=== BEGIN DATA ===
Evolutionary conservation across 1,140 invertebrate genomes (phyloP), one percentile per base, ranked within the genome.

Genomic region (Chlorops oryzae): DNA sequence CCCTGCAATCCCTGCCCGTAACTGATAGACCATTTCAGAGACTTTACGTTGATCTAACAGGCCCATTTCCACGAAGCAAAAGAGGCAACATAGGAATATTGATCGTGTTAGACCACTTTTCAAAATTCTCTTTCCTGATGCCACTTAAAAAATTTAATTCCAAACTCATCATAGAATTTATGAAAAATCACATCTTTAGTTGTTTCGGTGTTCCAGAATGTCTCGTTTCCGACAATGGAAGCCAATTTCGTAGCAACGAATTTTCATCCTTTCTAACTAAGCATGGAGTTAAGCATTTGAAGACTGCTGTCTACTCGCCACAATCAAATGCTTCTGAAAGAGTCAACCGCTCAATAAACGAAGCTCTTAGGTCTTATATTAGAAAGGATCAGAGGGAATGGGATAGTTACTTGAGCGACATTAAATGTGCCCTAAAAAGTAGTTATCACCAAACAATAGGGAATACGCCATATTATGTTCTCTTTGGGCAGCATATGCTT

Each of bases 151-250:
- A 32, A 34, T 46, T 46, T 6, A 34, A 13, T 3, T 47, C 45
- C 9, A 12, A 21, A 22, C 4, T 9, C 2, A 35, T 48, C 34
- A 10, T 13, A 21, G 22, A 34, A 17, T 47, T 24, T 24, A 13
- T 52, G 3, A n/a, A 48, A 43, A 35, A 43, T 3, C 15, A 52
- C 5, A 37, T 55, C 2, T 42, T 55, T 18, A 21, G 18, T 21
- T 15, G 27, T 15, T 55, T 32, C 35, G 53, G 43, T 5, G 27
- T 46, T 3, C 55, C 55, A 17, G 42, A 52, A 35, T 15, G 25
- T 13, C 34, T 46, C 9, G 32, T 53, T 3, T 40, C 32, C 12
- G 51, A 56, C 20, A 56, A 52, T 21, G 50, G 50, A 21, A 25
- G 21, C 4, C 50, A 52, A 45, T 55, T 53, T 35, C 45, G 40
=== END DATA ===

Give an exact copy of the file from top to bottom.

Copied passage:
Evolutionary conservation across 1,140 invertebrate genomes (phyloP), one percentile per base, ranked within the genome.

Genomic region (Chlorops oryzae): DNA sequence CCCTGCAATCCCTGCCCGTAACTGATAGACCATTTCAGAGACTTTACGTTGATCTAACAGGCCCATTTCCACGAAGCAAAAGAGGCAACATAGGAATATTGATCGTGTTAGACCACTTTTCAAAATTCTCTTTCCTGATGCCACTTAAAAAATTTAATTCCAAACTCATCATAGAATTTATGAAAAATCACATCTTTAGTTGTTTCGGTGTTCCAGAATGTCTCGTTTCCGACAATGGAAGCCAATTTCGTAGCAACGAATTTTCATCCTTTCTAACTAAGCATGGAGTTAAGCATTTGAAGACTGCTGTCTACTCGCCACAATCAAATGCTTCTGAAAGAGTCAACCGCTCAATAAACGAAGCTCTTAGGTCTTATATTAGAAAGGATCAGAGGGAATGGGATAGTTACTTGAGCGACATTAAATGTGCCCTAAAAAGTAGTTATCACCAAACAATAGGGAATACGCCATATTATGTTCTCTTTGGGCAGCATATGCTT

Each of bases 151-250:
- A 32, A 34, T 46, T 46, T 6, A 34, A 13, T 3, T 47, C 45
- C 9, A 12, A 21, A 22, C 4, T 9, C 2, A 35, T 48, C 34
- A 10, T 13, A 21, G 22, A 34, A 17, T 47, T 24, T 24, A 13
- T 52, G 3, A n/a, A 48, A 43, A 35, A 43, T 3, C 15, A 52
- C 5, A 37, T 55, C 2, T 42, T 55, T 18, A 21, G 18, T 21
- T 15, G 27, T 15, T 55, T 32, C 35, G 53, G 43, T 5, G 27
- T 46, T 3, C 55, C 55, A 17, G 42, A 52, A 35, T 15, G 25
- T 13, C 34, T 46, C 9, G 32, T 53, T 3, T 40, C 32, C 12
- G 51, A 56, C 20, A 56, A 52, T 21, G 50, G 50, A 21, A 25
- G 21, C 4, C 50, A 52, A 45, T 55, T 53, T 35, C 45, G 40